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Byline: Kirk Ladendorf
Aug. 27--Motorola Inc. has been a force in the semiconductor industry for half a century, but last week, the company signaled that it may be prepared to unload its Austin-based chip business.
Company President Robert Growney told a small group of investors and analysts that he has set a deadline for the semiconductor business, which lost $805 million in the first half of the year, to turn itself around.
If that doesn't happen, the parent company would consider selling the business or making it a separate entity, Growney said last Monday, adding, "There are no sacred cows."
Growney's comments generated enthusiasm on Wall Street, where many analysts would like Motorola to exit the semiconductor business. But they created further anxiety in Austin, where Motorola employs 9,000 people who design, make, market or sell chips for a wide range of products including wireless phones, computer networking equipment and automobile control systems.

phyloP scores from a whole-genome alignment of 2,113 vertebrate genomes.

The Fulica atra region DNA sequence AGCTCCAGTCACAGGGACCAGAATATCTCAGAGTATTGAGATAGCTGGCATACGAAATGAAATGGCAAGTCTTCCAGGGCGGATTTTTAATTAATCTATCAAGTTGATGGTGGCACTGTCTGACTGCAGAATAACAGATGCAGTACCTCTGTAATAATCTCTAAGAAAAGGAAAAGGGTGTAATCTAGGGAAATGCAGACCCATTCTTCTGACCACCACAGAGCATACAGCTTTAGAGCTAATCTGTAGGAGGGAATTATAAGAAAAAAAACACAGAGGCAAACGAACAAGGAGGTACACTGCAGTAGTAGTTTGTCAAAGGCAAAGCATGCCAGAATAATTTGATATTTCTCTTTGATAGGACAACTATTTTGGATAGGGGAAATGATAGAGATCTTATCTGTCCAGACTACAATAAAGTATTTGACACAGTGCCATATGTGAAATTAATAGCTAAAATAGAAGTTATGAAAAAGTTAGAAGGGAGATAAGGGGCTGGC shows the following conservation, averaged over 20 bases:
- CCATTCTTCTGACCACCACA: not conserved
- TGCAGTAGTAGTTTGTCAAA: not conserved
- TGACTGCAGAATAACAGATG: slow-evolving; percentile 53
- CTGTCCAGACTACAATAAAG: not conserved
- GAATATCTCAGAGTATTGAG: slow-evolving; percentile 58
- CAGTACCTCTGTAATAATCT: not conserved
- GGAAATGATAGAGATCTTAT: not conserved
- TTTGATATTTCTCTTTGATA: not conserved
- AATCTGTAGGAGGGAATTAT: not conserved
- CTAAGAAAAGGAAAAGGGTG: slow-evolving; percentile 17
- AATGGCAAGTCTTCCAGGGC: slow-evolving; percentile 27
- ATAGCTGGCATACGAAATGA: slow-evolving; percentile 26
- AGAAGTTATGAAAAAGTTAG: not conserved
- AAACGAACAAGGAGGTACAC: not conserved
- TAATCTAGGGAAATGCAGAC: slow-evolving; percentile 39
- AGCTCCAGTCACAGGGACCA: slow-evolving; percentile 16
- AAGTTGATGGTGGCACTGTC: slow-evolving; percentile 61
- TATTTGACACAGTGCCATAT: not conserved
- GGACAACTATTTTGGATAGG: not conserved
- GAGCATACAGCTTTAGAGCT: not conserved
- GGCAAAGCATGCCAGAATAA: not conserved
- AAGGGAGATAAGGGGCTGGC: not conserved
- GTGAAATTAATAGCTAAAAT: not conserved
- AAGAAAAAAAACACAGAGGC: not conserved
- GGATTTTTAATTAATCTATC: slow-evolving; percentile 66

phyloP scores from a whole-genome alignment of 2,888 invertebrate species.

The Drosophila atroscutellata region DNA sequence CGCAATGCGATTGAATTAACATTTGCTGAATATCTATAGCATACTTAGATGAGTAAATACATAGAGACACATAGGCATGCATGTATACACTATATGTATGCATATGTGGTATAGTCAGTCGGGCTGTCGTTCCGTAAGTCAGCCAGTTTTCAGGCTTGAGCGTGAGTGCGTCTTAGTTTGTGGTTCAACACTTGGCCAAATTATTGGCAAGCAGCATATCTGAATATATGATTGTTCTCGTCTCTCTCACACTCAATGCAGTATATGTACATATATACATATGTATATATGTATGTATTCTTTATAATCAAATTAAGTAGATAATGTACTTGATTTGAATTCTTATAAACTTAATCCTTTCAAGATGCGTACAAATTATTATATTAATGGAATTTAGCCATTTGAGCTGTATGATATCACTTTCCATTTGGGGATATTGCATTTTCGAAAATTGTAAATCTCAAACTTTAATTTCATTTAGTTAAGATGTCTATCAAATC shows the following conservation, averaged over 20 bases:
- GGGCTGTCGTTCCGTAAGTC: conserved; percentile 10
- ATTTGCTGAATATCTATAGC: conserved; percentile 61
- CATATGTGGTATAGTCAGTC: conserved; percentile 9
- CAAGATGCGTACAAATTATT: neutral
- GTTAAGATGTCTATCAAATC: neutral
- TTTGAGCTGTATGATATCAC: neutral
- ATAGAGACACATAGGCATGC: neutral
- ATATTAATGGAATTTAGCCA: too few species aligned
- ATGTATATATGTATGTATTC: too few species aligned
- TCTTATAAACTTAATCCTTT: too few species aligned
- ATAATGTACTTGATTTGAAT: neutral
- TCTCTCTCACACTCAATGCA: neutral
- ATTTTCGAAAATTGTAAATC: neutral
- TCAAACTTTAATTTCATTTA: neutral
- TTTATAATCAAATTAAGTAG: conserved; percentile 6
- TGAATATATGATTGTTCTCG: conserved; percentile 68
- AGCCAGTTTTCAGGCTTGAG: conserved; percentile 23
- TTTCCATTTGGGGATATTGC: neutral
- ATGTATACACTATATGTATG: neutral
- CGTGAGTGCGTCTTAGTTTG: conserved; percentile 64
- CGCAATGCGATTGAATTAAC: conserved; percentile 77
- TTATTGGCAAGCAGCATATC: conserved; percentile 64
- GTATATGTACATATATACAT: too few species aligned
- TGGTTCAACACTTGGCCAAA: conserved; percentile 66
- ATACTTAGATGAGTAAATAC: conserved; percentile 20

Like other Motorola workers, those in Austin have endured layoffs and a series of tough austerity measures as the company cuts costs to bolster earnings. They know the pressure is on.
"Based on what we have heard from Bob Growney, he is confident of our sector's financial prospects," said Motorola spokesman Jeff Hahn in Austin. "But we know very well we have to …